The rapid rise in data-driven technologies is shaping how many of us live–from biometric data collected by our smartwatches, artificial intelligence (AI) tools and models changing how we work, to social media algorithms that seem to know more about our content preferences than we do. Greater amounts of data are affecting all aspects of our lives, and indeed, society at large.
This explosion in data risks creating new inequalities, equipping a new set of “haves” who benefit from the power of data while excluding, or even harming, a set of “have-nots”–and splitting the international community into “data-poor” and “data-rich” worlds.
We know that data, when harnessed correctly, can be a powerful tool for sustainable development. Intelligent and innovative use of data can support public health systems, improve our understanding of climate change and biodiversity loss, anticipate crises, and tackle deep-rooted structural injustices such as racism and economic inequality.
However, the vast quantity of data is fueling an unregulated Wild West. Instead of simply issuing more warnings, governments must instead work toward good governance of data on a global scale. Due to the rapid pace of technological innovation, policies intended to protect society will inevitably fall behind. We need to be more ambitious.
To begin with, governments must ensure that the benefits derived from data are equitably distributed by establishing global ground rules for data collection, sharing, taxation, and re-use. This includes dealing with synthetic data and cross-border data flows.
Although the digital economy has boomed in recent years, the digital and data divide has widened. While global internet bandwidth rose by roughly 35% in 2020 (a sign of greater connectivity and technological uptake worldwide), only 20% of people in the world’s least developed countries use the internet, and are typically doing so at significantly lower speeds and higher costs than in high-income countries. Poor and costly connectivity will handicap the efforts of these countries to participate in the dynamic global digital marketplace, currently estimated to be worth 15% of global GDP, and potentially increasing to 30% by 2030.
Global regulation is key. Current approaches are fragmented across regions and sectors and risk deepening prevailing economic divides, with the richest few benefiting most from data use while low-income economies are left behind, unable to take advantage of data to improve economic growth and livelihoods for their populations.
This deficit of global data governance also exacerbates the potential of real-world harm. Efforts to track terrorist and violent extremist experimentation with generative artificial intelligence have already uncovered over 5,000 instances of AI propaganda in support of violent and extremist ideologies.
Second, governments must ensure that more targeted data is being collected to support the development of traditionally underrepresented groups. Although it may seem like there is too much data, more–and better managed–data is needed to make technology responsive to and representative of underrepresented communities.
For instance, research into the potential biases of AI tools in healthcare–an issue of huge importance given AI’s ever-accelerating development–has been shown to suffer critically from a lack of diversity among its researchers. This lack of diversity in who is collecting data, and who for, risks engraining existing biases into new AI models over the long term, with disastrous outcomes for society at large.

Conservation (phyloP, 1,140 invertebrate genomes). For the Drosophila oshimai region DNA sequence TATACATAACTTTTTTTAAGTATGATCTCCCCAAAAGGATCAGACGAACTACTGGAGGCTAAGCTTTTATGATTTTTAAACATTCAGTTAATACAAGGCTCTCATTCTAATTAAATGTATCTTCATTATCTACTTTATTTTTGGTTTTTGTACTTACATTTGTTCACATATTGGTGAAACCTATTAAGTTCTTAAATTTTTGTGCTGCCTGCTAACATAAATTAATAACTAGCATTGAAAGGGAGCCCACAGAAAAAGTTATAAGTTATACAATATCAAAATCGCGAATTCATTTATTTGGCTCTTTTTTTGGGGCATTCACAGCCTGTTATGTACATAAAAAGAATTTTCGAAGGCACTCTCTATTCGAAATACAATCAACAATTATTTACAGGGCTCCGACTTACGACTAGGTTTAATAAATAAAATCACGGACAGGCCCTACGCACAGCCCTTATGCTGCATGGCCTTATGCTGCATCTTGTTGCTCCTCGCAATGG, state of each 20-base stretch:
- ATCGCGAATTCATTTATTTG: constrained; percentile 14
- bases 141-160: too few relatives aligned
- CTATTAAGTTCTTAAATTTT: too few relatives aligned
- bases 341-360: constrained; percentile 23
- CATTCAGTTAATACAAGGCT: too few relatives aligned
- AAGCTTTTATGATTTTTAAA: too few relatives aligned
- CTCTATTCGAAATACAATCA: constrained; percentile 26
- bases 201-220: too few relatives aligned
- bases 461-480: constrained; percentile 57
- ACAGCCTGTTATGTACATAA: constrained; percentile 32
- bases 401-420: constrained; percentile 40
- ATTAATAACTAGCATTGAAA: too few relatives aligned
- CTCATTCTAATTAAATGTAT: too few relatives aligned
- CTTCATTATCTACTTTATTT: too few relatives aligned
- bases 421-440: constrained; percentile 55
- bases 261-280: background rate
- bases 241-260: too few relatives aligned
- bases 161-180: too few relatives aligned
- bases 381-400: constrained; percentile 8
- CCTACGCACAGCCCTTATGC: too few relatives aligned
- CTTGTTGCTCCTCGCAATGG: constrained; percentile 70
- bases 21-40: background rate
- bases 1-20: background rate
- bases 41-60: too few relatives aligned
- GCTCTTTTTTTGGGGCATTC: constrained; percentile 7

To catalyze action, we need government leadership and space for constructive engagement with the private sector, multilateral institutions, and civil society. Governments can take the lead by championing a call for the launch of a UN International Decade for Data (IDD) starting in 2025.
International decades declared by the UN have proven relatively successful in coordinating action between states, the private sector, technical and scientific communities, academia, and civil society organizations to address issues of global concern.
For instance, the International Decade for Women (1976-1985) helped to galvanize action toward greater gender equality, launching the United Nations Development Fund for Women and led to the creation of a Convention on the Elimination of all Forms of Discrimination Against Women (CEDAW), now signed by 189 countries.
An International Decade for Data would establish a clear priority for the international community. It represents more than a political commitment to good governance of data–an International Decade can unlock funding to strengthen data capacities and nudge relevant stakeholders to collaborate, experiment, and regulate for a more equitable future.
The Global Digital Compact, to be agreed at the UN’s Summit of the Future in September 2024, presents an opportunity for governments to advance this global priority, expanding the benefits of data for all, while insulating against its potential risks.
AI is only the latest innovation in data-driven technologies–but it won’t be the last. The next 10 years will undoubtedly prove to be the data decade, with countless innovations that will fundamentally shape our lives. We need the political commitment that matches this opportunity.
Now is not the time for even more warnings. Governments and the UN must stay ahead of the curve of innovation. An International Decade for Data can help spur the international action needed to create response frameworks for data governance–allowing it to play the role of a global good, and not another future risk.
Tshilidzi Marwala is the rector of United Nations University (UNU). David Passarelli is the director of United Nations University Centre for Policy Research (UNU-CPR).
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